In 1941 the Soviet army outnumbered the German one by a great margin (although the actual figures remain classified even today), German Tank and planes along with their crews were often far better than those of the Soviet Union, but the Soviets were introducing the new T-34 a tank that would gain an excellent reputation for ruggedness and simplicity along with firepower, armour and mobility, This tank would soon become the Soviet Standard and it would not be until the German PzIVD was upgraded to the PzIVF2 that the Germans would regain superiority in armour.

Soviet propaganda in pre-war years invariably stated that the Red Army was very strong and could easily defeat any aggressor.

All this led Soviet leaders to believe that Germany would not attack the Soviet Union — simply because Germany had no chance to win such a war. So when in the spring of 1941 the Soviet intelligence flooded them with warnings of imminent German strike, the Soviet leaders did nothing to prepare for it.

The attack of June 22

On June 22, 1941, the Germans attacked. The operation encompassed a total troop strength of 3 million men, making it the biggest single land operation ever. While being initially successful — almost reaching Moscow by early December (see Battle of Moscow) — it is often proposed that the fatal design flaw of the operation was the postponement from May 15th because Hitler wanted to intervene against an anti-German overthrow in Yugoslavia. This cut five weeks off the already short Russian summer. However, during the campaign, Hitler ordered the main thrust that had been heading toward Moscow to be diverted southward in order to help the southern army group capture Ukraine. This move delayed the assault on the Soviet capital, although it also helped to secure Army Group Center's southern flank. By the time they turned their sights on Moscow, the mud following the autumn rains and eventually the winter snowfall, ground their advance to a halt. Thus they were prevented from much further gain.

In addition, resistance by the Soviets, who proclaimed a Great Patriotic War in defence of the fatherland, was much fiercer than German command had expected it to be. The border fortress of Brest, Belarus illustrates that unexpected tenacity: attacked on the very first day of the German invasion, the fortress was planned to be captured by surprise within hours. Instead, German forces and the Soviet garrison kept fighting bitterly inside the besieged fortress for an entire month. Meanwhile, on the main front, ever more Soviet conscripts were thrown into suicidal assaults against German positions. Thus, bloody fighting at Smolensk, located on the road to Moscow, delayed the German offensive for several weeks. German logistics also became a major problem, as supply lines became very long and vulnerable to Soviet partisan attacks in the rear. The Soviets carried out a scorched earth policy on any land they were forced to abandon, in order to deny the Germans the use of food, fuel, and buildings on occupied land.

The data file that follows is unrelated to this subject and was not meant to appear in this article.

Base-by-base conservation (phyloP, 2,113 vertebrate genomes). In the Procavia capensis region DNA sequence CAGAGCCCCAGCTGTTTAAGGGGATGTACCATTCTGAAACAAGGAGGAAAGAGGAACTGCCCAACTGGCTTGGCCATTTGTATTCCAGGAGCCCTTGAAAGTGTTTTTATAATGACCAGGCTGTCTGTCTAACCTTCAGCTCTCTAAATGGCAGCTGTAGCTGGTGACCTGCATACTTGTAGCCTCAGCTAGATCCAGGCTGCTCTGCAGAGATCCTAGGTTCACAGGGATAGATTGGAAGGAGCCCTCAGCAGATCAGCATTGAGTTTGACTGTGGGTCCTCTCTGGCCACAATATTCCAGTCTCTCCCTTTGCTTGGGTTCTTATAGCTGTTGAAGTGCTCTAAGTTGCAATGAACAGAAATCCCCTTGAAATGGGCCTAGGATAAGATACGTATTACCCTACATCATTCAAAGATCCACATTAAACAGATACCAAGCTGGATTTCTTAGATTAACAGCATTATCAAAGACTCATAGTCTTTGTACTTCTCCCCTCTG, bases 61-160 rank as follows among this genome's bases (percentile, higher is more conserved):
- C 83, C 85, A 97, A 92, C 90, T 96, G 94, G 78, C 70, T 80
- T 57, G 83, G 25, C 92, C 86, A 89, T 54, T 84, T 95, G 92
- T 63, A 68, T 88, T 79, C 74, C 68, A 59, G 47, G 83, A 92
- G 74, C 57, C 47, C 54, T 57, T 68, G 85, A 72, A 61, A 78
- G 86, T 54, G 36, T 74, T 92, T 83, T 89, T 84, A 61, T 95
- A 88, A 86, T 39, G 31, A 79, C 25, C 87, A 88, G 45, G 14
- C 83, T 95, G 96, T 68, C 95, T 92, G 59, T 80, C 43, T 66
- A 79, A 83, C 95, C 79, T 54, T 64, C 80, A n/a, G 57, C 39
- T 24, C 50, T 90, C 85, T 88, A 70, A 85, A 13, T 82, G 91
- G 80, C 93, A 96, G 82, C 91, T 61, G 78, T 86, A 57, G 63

The Germans continued to advance despite these setbacks, however, often destroying or surrounding whole armies of Soviet troops and forcing them into surrender. The battle for Kiev was especially brutal. In mid October, Army Group South seized control of Kiev, and took more than 650,000 Soviet prisoners, many of whom died in Nazi concentration camps. Kiev was later awarded the title Hero City for its heroic defence. During Oct 29 - Oct. 31, the Nazis also rounded up more than 33,000 Jews and sent them to the suburban town of Babi Yar, where they were massacred: (see Holocaust).

Army Group North, which was to conquer the Baltic region and eventually Leningrad, advanced as far as to the southern outskirts of Leningrad by August 1941. There fierce Soviet resistance stopped it. Since capturing the city seemed too costly, German command decided to starve the city to death by a blockade, starting the Siege of Leningrad. The city held out, however, until the Germans were driven back again from the city's approaches in early 1944. It was the first Soviet city to receive the title Hero City.

The decisive turning point of Operation Barbarossa, however, was when Nazi troops of Army Group Centre advanced within sight of the spires of the Kremlin in late 1941. It was as close as they would ever get, for Stalin's troops defended Moscow ferociously in the Battle of Moscow, and drove the Germans back into the frozen wastes of Russia as the winter advanced. Not surprisingly the bulk of the counter-offensive was directed at Army Group Center, which was closest to Moscow. Moscow later also received the honorary distinction of Hero City.

Causes of initial Soviet defeats

The reason that the Soviet Army was so badly defeated in 1941 was simple: they did not expect the German attack and were not prepared for it. Even worse, the largest part of the Soviet Army was concentrated at the German-Soviet border, and so was overrun and destroyed in the first hours of war.

Still the fact that the Soviet Union was able to defeat Germany, even after losing a large part of its population, industrial potential and agricultural lands, proves that the Soviet Union was not weak and Soviet commanders were sufficiently competent.

However, all this caused a shift in Soviet propaganda attitudes. Whereas in prewar years it stated that Soviet army was very strong, already in the fall of 1941 it began to tell people that Soviet army had been weak, that there had not been enough time to prepare for war, that the German attack had come as a surprise etc. All this continues to be preached in Russia's schools today (with the extra embellishment that Stalin's purges of 1930s have destroyed the best officers). At the same time, almost everything concerning the Soviet army in 1939-1941 remains secret even today, many years after the war is over.

A possible alternative explanation is given by Victor Suvorov in the book Icebreaker.

Outcome

The war at the Eastern Front went on for four years, resulting in 3.6 million German and 12 million Soviet battle deaths, plus another 15-18 million Soviet civilians perished in massacres, diseases, and starvation.

See also

External link